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Supply Chain Risk: A Unique Global Investment Thesis

Supply Chain Risk: A Unique Global Investment Thesis

Supply Chain Risk: A Unique Global Investment Thesis

vale_t/iStock Editorial via Getty Images Supply chain disruptions are heavily cited in the media and in firms’ conference rooms. The pandemic has laid bare the challenges. The semiconductor industry, owing to the COVID-19 pandemic, is often a standout of the challenge. The Inflation Reduction Act is loaded with funding for relevant industries as well. But I’m looking at supply chain investment cases. They are extensive. The macro environment is chock full of opportunities, but you have to know where to look and what to look for. While many focus on inflation’s impact, a different type of macro theme exists. To precede some of this analysis, commentary about the new legislation follows: About the Act, General Motors ( GM ) CEO Mary Bara (who I heard give the Duke University graduation keynote in May) says: “This bill will help drive further investments in American manufacturing and sustainable, scalable, and secure supply chains.” Bill Gates credits the policy with developing “a new era of American innovation.” Maybe. We’re already there. Much more on that later. Signals Most importantly, the legislation is a signal. The market has to sort out the business and financial case for long-term winners. This leads back to supply chains… Supply chain research has often centered on shock transmission, and how events like the earthquake in Japan or Thai floods in 2011 affect firms’ supply chains. However, missing from the equation are insights into how firms are affected by supply chain risk—quantified at the firm level—and how they respond. The research by an SMU Cox Finance Professor Ruidi Huang and coauthors reveals novel insights into the nature of supply chain risk. Huang and his co-authors analyze instances of supply chain mentions in earnings calls of publicly-traded firms’ transcripts, which speaks to “sentiment.” Secondly, they analyze risk and uncertainty associated with those supply chain mentions. A firm level measure reveals a lot of where the action is. For example, Apple ( AAPL ) has an extensive supply chain network globally. Huang notes: Apple has much more volatile supply chain issues compared to Microsoft ( MSFT ), with spikes in 2009 and 2018. Huang believes they correspond to issues in China in 2008 and issues with mineral mining in both years. When firms have lengthy discussions about supply chain, our measure tends to pick those up. Further, he adds, “But Microsoft is not without supply chain issues. The graph looks flat (one he references I asked for). But that’s because Apple’s supply chain risk is much more volatile and changes the scale for the whole picture. Microsoft’s supply chain risk is almost three times as high in 2020 than in 2018.” According to the analysis, supply chain risk appears to be heightened and sentiment becomes more negative in connection to events that are disruptive to global supply chains, such as the 2011 Great East Japan earthquake and the Thailand floods, the Sino-American trade war, and more recently with the COVID-19 outbreak. Supply chain risk (Ruidi Huang and coauthors) “Supply chain risk is not one sided,” the authors note. There are firms and periods with positive supply chain sentiment, with opportunities for outsourcing to reduce costs, and also of negative sentiment when concerns about bottlenecks and the reliability of the supply chain emerge. According to the research, manufacturing industries are the most sensitive to supply chain risk. So are others. In particular, the pandemic revealed a “flight to quality.” When faced with supply chain risk, the research finds that firms seek out leaders in their industry. The trend toward reshoring is a byproduct of supply chain risk. Semiconductors follow that line of thinking and are represented by iShares Semiconductor ( SOXX ), VanEck Semiconductor ( SMH ), and Invesco PHLX Semiconductor ( SOXQ ). The larger story however is the drive toward supply chain resiliency. That is driving capital in macro and micro ways. N.M. Arroyo (Jennifer Warren) Thesis building Now, how do you operationalize a supply chain thesis? There are many ways to skin this cat. Certain sectors are more relevant than others: High-tech, manufacturing, minerals, and machinery. We can drill into this by sector, for example, in “green” minerals, VanEck Green Metals ( GMET ) is a candidate. Or an individual firm such as MP Materials ( MP ) for rare earths fits a number of supply chain themes. SPDR S&P Metals and Mining ETF ( XME ) is relevant in a more macro thesis manner. (See my YouTube interview with Huang for more detail.) Jennifer Warren interviews Huang […]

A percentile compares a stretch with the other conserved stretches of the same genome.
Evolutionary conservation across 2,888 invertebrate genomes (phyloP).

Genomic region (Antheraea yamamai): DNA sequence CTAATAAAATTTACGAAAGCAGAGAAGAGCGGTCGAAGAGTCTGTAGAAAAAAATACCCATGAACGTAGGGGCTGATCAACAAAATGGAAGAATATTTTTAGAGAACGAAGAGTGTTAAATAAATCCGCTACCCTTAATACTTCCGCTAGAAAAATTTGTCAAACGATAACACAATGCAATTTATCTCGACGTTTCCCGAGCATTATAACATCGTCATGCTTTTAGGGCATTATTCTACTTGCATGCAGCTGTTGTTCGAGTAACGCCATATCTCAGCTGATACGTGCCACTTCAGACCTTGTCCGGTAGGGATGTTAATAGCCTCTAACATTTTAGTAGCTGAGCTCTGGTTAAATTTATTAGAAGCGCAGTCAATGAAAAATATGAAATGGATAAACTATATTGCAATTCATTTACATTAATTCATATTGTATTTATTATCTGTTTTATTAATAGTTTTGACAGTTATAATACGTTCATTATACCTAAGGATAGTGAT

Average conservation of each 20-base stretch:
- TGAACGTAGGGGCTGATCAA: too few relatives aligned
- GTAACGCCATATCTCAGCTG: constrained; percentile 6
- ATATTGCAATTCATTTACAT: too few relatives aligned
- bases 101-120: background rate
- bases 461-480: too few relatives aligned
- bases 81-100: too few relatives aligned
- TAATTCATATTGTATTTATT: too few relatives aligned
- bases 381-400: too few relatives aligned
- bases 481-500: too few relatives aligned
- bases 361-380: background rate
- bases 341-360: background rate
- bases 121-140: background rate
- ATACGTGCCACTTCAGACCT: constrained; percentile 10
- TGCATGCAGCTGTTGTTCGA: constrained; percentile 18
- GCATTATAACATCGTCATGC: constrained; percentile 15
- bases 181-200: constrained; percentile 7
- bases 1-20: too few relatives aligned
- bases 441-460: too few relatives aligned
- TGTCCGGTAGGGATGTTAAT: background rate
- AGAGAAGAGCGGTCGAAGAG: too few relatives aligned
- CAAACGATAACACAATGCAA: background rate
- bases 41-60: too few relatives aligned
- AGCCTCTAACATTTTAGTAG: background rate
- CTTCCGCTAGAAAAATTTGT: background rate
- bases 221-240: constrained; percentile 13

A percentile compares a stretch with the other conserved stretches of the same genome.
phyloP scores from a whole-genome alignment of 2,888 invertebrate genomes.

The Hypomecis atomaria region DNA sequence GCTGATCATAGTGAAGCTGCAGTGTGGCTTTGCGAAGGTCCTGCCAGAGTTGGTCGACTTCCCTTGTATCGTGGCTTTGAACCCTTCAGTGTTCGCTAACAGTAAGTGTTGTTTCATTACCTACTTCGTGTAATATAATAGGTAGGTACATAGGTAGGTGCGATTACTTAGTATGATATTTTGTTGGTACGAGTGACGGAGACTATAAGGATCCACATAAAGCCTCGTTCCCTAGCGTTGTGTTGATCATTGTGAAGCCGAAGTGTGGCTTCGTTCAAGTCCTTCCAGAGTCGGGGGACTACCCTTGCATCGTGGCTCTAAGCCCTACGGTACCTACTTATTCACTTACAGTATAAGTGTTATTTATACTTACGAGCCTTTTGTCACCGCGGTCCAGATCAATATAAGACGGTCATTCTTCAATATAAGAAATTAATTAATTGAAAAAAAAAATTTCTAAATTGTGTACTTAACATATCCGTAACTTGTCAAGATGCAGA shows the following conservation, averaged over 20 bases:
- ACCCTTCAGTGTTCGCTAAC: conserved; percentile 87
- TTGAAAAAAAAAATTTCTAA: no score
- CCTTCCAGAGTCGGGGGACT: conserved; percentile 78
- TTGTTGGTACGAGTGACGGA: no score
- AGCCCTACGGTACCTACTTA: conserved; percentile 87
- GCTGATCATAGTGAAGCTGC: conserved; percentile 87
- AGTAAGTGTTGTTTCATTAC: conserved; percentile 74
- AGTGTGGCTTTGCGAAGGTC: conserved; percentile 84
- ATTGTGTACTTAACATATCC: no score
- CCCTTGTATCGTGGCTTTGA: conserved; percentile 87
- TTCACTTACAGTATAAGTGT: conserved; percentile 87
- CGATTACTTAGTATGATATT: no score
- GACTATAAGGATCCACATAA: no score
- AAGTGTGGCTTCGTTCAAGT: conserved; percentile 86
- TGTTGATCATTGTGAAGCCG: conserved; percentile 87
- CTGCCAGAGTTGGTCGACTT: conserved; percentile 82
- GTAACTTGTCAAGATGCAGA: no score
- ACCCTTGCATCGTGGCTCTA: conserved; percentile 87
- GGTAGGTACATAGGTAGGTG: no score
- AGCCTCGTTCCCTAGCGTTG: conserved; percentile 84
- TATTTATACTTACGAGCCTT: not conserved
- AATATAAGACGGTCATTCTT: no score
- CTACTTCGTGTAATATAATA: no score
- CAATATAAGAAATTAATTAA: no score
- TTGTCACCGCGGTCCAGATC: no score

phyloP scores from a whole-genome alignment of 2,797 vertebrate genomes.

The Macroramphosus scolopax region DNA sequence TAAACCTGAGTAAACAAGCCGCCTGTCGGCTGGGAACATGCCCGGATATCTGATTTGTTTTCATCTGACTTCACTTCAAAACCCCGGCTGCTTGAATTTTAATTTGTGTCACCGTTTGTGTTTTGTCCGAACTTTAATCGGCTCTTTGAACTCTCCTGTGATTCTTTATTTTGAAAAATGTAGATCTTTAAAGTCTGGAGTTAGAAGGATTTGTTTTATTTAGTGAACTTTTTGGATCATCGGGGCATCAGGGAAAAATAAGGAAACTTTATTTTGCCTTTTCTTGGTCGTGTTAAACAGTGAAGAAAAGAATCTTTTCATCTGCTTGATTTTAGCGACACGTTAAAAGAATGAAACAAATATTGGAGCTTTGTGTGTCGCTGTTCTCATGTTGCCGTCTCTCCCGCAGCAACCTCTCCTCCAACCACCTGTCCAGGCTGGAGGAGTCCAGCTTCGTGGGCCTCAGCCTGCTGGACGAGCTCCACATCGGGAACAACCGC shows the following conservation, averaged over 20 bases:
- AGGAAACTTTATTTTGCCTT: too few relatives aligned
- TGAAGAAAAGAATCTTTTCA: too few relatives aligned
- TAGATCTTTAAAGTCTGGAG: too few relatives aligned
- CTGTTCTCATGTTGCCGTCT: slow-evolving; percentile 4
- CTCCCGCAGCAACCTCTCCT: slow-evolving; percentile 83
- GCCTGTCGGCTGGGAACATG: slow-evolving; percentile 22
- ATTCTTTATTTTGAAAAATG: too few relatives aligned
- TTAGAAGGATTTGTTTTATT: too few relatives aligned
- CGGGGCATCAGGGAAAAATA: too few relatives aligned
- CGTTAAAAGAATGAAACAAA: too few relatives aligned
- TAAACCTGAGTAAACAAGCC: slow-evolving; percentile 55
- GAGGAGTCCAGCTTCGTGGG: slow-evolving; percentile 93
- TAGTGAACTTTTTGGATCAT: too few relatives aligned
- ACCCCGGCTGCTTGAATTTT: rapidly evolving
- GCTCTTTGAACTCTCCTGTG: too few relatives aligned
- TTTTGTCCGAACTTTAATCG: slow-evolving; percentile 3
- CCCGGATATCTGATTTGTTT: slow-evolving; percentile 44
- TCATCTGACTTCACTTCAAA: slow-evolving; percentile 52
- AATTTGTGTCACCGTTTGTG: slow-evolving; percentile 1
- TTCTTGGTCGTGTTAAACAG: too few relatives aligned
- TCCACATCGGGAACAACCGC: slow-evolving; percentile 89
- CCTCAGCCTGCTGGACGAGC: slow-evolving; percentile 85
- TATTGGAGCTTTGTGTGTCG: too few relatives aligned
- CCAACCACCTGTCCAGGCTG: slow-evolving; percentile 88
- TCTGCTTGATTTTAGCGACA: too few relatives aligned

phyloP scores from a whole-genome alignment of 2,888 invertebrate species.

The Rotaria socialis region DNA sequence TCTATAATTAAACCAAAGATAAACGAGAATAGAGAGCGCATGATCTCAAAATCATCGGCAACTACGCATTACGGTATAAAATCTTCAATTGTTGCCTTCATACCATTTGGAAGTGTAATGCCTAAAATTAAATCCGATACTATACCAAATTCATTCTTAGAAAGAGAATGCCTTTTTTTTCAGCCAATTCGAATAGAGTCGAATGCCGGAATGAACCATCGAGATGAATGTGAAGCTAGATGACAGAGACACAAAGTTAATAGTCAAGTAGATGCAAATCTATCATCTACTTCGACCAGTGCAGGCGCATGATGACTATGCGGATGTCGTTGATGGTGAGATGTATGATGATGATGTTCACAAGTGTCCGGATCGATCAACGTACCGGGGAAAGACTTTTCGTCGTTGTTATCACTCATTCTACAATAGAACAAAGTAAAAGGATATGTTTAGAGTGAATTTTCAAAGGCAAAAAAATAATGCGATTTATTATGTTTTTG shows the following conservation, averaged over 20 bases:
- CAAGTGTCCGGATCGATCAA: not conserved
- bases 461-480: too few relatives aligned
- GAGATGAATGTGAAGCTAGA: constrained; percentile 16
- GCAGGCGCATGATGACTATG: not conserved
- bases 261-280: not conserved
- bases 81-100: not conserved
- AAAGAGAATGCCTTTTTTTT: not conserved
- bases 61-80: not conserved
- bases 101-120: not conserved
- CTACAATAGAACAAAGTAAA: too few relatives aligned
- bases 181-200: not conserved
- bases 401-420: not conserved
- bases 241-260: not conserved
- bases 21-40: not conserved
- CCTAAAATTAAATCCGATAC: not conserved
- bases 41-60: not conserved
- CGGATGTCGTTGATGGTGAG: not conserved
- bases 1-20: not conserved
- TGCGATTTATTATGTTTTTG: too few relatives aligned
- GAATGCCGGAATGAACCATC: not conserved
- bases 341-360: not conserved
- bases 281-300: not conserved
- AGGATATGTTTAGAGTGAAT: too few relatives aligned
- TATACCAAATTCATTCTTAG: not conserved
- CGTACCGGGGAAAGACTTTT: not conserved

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Daisie Hobson

Daisie Hobson is a Director at the Reshoring Institute and an engineer with many years of experience in manufacturing and project management.

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